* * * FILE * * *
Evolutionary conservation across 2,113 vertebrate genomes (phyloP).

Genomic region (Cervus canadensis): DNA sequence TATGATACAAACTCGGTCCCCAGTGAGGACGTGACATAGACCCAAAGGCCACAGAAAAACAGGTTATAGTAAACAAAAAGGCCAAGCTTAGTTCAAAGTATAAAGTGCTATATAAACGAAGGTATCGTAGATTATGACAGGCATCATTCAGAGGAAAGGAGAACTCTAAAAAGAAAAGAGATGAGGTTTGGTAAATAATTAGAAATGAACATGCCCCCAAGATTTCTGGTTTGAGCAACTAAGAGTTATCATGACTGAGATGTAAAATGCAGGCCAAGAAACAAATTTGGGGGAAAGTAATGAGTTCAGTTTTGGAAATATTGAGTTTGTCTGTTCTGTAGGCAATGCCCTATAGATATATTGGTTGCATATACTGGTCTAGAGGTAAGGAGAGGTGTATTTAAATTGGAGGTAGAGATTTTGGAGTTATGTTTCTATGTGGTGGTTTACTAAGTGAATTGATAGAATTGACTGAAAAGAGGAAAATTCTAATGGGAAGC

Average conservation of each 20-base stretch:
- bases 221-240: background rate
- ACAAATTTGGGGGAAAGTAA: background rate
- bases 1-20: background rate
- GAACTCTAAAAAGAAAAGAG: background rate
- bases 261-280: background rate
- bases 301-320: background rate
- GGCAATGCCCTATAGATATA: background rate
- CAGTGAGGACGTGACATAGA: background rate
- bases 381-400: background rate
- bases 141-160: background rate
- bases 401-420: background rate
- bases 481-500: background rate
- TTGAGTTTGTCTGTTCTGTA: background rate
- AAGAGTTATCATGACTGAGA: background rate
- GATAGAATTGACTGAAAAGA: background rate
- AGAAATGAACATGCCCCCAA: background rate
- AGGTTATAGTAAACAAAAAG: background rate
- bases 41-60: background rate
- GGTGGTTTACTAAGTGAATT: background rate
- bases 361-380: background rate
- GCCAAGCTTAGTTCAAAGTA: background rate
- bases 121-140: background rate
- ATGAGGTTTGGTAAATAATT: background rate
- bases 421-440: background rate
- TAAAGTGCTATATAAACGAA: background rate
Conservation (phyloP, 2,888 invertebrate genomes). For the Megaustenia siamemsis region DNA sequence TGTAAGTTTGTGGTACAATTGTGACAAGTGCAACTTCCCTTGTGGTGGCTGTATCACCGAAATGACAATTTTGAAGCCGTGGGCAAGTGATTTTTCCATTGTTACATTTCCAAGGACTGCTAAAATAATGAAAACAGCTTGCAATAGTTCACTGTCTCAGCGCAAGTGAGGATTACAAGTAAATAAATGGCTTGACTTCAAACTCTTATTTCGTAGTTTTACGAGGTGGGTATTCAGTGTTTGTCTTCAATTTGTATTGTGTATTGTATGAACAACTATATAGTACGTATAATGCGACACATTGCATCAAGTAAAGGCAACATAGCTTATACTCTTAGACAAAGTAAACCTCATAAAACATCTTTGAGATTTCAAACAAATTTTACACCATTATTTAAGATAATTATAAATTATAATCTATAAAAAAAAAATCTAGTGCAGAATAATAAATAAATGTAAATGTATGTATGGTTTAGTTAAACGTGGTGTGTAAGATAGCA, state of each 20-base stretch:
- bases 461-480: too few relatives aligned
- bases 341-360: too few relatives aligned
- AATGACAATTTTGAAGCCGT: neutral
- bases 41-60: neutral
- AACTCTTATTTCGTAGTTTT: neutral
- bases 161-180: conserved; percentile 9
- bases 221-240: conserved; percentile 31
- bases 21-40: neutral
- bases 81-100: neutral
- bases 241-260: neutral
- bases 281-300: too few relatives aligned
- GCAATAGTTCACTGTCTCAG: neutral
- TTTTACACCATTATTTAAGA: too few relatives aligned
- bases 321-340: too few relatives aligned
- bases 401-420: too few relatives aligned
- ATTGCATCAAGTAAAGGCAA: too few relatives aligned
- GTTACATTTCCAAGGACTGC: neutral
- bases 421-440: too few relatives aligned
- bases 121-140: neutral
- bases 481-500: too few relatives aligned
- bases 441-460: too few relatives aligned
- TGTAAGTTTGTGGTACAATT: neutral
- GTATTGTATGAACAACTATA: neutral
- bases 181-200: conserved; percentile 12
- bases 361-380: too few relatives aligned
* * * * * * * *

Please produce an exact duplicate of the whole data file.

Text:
Evolutionary conservation across 2,113 vertebrate genomes (phyloP).

Genomic region (Cervus canadensis): DNA sequence TATGATACAAACTCGGTCCCCAGTGAGGACGTGACATAGACCCAAAGGCCACAGAAAAACAGGTTATAGTAAACAAAAAGGCCAAGCTTAGTTCAAAGTATAAAGTGCTATATAAACGAAGGTATCGTAGATTATGACAGGCATCATTCAGAGGAAAGGAGAACTCTAAAAAGAAAAGAGATGAGGTTTGGTAAATAATTAGAAATGAACATGCCCCCAAGATTTCTGGTTTGAGCAACTAAGAGTTATCATGACTGAGATGTAAAATGCAGGCCAAGAAACAAATTTGGGGGAAAGTAATGAGTTCAGTTTTGGAAATATTGAGTTTGTCTGTTCTGTAGGCAATGCCCTATAGATATATTGGTTGCATATACTGGTCTAGAGGTAAGGAGAGGTGTATTTAAATTGGAGGTAGAGATTTTGGAGTTATGTTTCTATGTGGTGGTTTACTAAGTGAATTGATAGAATTGACTGAAAAGAGGAAAATTCTAATGGGAAGC

Average conservation of each 20-base stretch:
- bases 221-240: background rate
- ACAAATTTGGGGGAAAGTAA: background rate
- bases 1-20: background rate
- GAACTCTAAAAAGAAAAGAG: background rate
- bases 261-280: background rate
- bases 301-320: background rate
- GGCAATGCCCTATAGATATA: background rate
- CAGTGAGGACGTGACATAGA: background rate
- bases 381-400: background rate
- bases 141-160: background rate
- bases 401-420: background rate
- bases 481-500: background rate
- TTGAGTTTGTCTGTTCTGTA: background rate
- AAGAGTTATCATGACTGAGA: background rate
- GATAGAATTGACTGAAAAGA: background rate
- AGAAATGAACATGCCCCCAA: background rate
- AGGTTATAGTAAACAAAAAG: background rate
- bases 41-60: background rate
- GGTGGTTTACTAAGTGAATT: background rate
- bases 361-380: background rate
- GCCAAGCTTAGTTCAAAGTA: background rate
- bases 121-140: background rate
- ATGAGGTTTGGTAAATAATT: background rate
- bases 421-440: background rate
- TAAAGTGCTATATAAACGAA: background rate
Conservation (phyloP, 2,888 invertebrate genomes). For the Megaustenia siamemsis region DNA sequence TGTAAGTTTGTGGTACAATTGTGACAAGTGCAACTTCCCTTGTGGTGGCTGTATCACCGAAATGACAATTTTGAAGCCGTGGGCAAGTGATTTTTCCATTGTTACATTTCCAAGGACTGCTAAAATAATGAAAACAGCTTGCAATAGTTCACTGTCTCAGCGCAAGTGAGGATTACAAGTAAATAAATGGCTTGACTTCAAACTCTTATTTCGTAGTTTTACGAGGTGGGTATTCAGTGTTTGTCTTCAATTTGTATTGTGTATTGTATGAACAACTATATAGTACGTATAATGCGACACATTGCATCAAGTAAAGGCAACATAGCTTATACTCTTAGACAAAGTAAACCTCATAAAACATCTTTGAGATTTCAAACAAATTTTACACCATTATTTAAGATAATTATAAATTATAATCTATAAAAAAAAAATCTAGTGCAGAATAATAAATAAATGTAAATGTATGTATGGTTTAGTTAAACGTGGTGTGTAAGATAGCA, state of each 20-base stretch:
- bases 461-480: too few relatives aligned
- bases 341-360: too few relatives aligned
- AATGACAATTTTGAAGCCGT: neutral
- bases 41-60: neutral
- AACTCTTATTTCGTAGTTTT: neutral
- bases 161-180: conserved; percentile 9
- bases 221-240: conserved; percentile 31
- bases 21-40: neutral
- bases 81-100: neutral
- bases 241-260: neutral
- bases 281-300: too few relatives aligned
- GCAATAGTTCACTGTCTCAG: neutral
- TTTTACACCATTATTTAAGA: too few relatives aligned
- bases 321-340: too few relatives aligned
- bases 401-420: too few relatives aligned
- ATTGCATCAAGTAAAGGCAA: too few relatives aligned
- GTTACATTTCCAAGGACTGC: neutral
- bases 421-440: too few relatives aligned
- bases 121-140: neutral
- bases 481-500: too few relatives aligned
- bases 441-460: too few relatives aligned
- TGTAAGTTTGTGGTACAATT: neutral
- GTATTGTATGAACAACTATA: neutral
- bases 181-200: conserved; percentile 12
- bases 361-380: too few relatives aligned